Jon Green graduated from Kenyon College with a B.A. in Political Science and high honors in Political Cognition. He worked as a field organizer for Congressman Tom Perriello in 2010 and a Regional Field Director for President Obama's re-election campaign in 2012. Jon writes on a number of topics, but pays especially close attention to elections, religion and political cognition. Follow him on Twitter at @_Jon_Green, and on Google+. .

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9 Responses to “New bill would regulate youth residential “boot camps” associated with ex-gay conversion therapy”

  1. Butch1 says:

    Regulate? I thought they were outlawed.

  2. BeccaM says:

    Damned right.

  3. Zorba says:

    All “boot camps” for youth should be abolished, not just for GLBT youth (who don’t need “fixing” at all; they are not “troubled”- well, they may be, but only because of how their parents and society treat them, not because of who they are), but for troubled kids who have problems with substance abuse, aggressive behavior, or have otherwise gotten in trouble with the law and cannot function in their families or society.
    These truly troubled kids need an understanding, therapeutic environment, they need to learn coping skills, they need positive discipline and positive reinforcement, and they need to have parental environment, parental education, and family therapy. And most of all, community-based intervention of this type must be tried first, before children are sent to a residential treatment center of any kind.
    The boot camp type of environment is totally inappropriate for any kid, period.

  4. MoonDragon says:

    Why are we afraid to call these places what they are: cult indoctrination centers? If they had the word Krishna in their names, the same people who are running the Jesus brain washing would be demanding they be closed to “protect the children.”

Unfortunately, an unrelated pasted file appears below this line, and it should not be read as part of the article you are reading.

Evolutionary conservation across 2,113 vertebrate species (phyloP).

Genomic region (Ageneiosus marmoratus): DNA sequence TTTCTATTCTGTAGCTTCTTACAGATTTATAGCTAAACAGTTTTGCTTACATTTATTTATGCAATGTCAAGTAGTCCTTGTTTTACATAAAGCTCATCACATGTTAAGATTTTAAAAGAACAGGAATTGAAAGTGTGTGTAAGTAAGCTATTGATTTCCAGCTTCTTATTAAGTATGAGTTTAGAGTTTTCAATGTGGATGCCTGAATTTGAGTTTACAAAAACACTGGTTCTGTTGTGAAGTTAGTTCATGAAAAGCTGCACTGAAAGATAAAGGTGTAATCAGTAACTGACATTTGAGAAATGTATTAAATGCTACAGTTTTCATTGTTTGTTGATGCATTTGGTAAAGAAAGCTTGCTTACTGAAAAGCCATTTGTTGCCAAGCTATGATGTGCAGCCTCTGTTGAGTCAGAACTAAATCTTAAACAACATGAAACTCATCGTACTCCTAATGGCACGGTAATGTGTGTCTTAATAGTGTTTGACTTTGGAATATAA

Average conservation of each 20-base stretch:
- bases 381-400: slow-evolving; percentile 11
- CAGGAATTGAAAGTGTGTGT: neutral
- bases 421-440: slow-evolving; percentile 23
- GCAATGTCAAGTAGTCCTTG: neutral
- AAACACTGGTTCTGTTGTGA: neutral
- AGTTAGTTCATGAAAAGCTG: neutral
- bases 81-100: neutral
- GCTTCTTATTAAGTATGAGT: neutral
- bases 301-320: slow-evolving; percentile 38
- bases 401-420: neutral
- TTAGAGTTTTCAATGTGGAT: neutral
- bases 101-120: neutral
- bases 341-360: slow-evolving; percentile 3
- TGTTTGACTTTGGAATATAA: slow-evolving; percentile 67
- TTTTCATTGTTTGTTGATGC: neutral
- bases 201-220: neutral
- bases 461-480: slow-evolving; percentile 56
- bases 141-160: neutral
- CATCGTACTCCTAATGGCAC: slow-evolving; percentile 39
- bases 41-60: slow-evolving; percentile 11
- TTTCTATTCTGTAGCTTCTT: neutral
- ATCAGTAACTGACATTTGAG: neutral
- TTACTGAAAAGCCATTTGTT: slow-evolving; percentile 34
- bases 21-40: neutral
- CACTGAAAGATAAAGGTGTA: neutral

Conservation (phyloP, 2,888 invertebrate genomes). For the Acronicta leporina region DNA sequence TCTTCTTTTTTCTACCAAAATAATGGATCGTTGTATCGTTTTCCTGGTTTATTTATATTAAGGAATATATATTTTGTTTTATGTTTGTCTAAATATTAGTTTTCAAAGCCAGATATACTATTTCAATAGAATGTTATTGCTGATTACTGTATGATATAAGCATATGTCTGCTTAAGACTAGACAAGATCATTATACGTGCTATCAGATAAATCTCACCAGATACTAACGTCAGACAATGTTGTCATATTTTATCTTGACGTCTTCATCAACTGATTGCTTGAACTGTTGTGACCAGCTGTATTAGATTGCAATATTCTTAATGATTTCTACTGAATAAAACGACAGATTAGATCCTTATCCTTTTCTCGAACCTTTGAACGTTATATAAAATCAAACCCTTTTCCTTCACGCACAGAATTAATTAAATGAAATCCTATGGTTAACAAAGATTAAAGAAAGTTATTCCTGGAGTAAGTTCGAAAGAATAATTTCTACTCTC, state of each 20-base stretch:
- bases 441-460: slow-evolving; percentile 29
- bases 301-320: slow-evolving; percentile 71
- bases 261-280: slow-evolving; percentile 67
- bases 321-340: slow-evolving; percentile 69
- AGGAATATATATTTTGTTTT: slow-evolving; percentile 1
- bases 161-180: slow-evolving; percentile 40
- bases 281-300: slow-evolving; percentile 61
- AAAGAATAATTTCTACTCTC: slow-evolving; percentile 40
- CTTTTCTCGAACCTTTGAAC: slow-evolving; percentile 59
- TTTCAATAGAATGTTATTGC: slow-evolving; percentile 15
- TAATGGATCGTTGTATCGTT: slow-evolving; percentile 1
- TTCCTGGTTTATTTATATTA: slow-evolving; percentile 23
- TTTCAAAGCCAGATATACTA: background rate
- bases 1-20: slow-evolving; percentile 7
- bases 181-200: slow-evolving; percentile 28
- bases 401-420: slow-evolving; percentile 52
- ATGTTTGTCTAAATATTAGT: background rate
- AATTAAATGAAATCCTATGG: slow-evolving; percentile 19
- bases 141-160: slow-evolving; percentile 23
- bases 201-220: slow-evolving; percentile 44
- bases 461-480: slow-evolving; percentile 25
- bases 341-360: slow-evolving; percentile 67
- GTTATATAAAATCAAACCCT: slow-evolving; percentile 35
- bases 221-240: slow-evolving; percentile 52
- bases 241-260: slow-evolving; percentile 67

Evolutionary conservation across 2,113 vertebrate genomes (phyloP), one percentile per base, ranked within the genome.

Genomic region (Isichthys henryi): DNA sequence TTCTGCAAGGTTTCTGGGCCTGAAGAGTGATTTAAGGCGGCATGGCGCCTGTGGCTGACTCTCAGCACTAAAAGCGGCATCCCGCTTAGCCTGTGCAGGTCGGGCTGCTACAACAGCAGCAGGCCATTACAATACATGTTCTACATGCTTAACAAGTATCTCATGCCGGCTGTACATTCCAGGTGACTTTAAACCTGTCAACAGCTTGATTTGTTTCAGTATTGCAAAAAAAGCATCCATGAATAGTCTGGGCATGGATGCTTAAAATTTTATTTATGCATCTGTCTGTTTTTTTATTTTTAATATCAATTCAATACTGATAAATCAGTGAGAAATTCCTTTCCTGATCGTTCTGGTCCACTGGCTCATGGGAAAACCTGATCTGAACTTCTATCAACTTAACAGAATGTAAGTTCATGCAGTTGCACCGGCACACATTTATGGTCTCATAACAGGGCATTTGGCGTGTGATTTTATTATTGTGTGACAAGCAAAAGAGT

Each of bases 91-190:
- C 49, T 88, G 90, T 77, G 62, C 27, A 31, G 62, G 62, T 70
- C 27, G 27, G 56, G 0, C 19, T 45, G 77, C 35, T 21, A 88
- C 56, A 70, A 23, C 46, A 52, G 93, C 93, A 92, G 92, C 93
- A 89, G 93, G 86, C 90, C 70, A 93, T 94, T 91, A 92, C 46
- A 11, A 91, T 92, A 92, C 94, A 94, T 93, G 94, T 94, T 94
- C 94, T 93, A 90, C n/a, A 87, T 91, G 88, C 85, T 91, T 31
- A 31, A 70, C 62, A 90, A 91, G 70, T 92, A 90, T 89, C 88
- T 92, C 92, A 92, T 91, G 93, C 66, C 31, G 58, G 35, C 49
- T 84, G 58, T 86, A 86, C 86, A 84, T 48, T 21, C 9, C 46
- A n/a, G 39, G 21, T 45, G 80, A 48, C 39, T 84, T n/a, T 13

5. Bill_Perdue says:

    Every time I make a contribution to LGBT legal advocacy groups I ask them to begin a project to emancipate these children, place them in loving LGBT homes and force their biological parents assume the costs of rearing them and educating them.

    These boys and girls and young men and women are our children and we need to care for them.

  6. BeccaM says:

    Agreed. The anti-gay abuse masquerading as therapy is only part of the problem. Even worse is treating children like animals to be broken through physical and psychological torture.

    Part of the statement up there in the post is true:

    “It isn’t ‘treatment’ to withhold food and water from a youth. It isn’t
    treatment to beat a teenager. And nothing should ever be considered
    treatment that involves denial of medical care, solitary confinement,
    electric shocks, or public humiliation. That’s not therapeutic. That’s
    child abuse.”

    Yet these conditions are all part of the intended system of extrajudicial juvenile incarceration and further proof that many people really do view children and teens as property to be disposed of at will. Anyone who enables this position by running these gulags for unwanted human children should be rotting in jail.

    The ‘bootcamps’ should be abolished and outlawed, not ‘regulated.’

  7. Indigo says:

    A country that won’t close the Guantanamo torture camps isn’t likely to shut down child abuse camps either.

  8. Bill_Perdue says:

    This is pandering at it’s worst.

    They’re concentration camps that feature torture and sexual abuse. They should be closed down, not ‘regulated’. The people who operate them are criminals – they don’t need rules, they need long jail terms.

    ‘Regulating’ legitimizes a national scandal as horrific as the catholic cults operation of a conspiracy to aid and abet baby raper priests.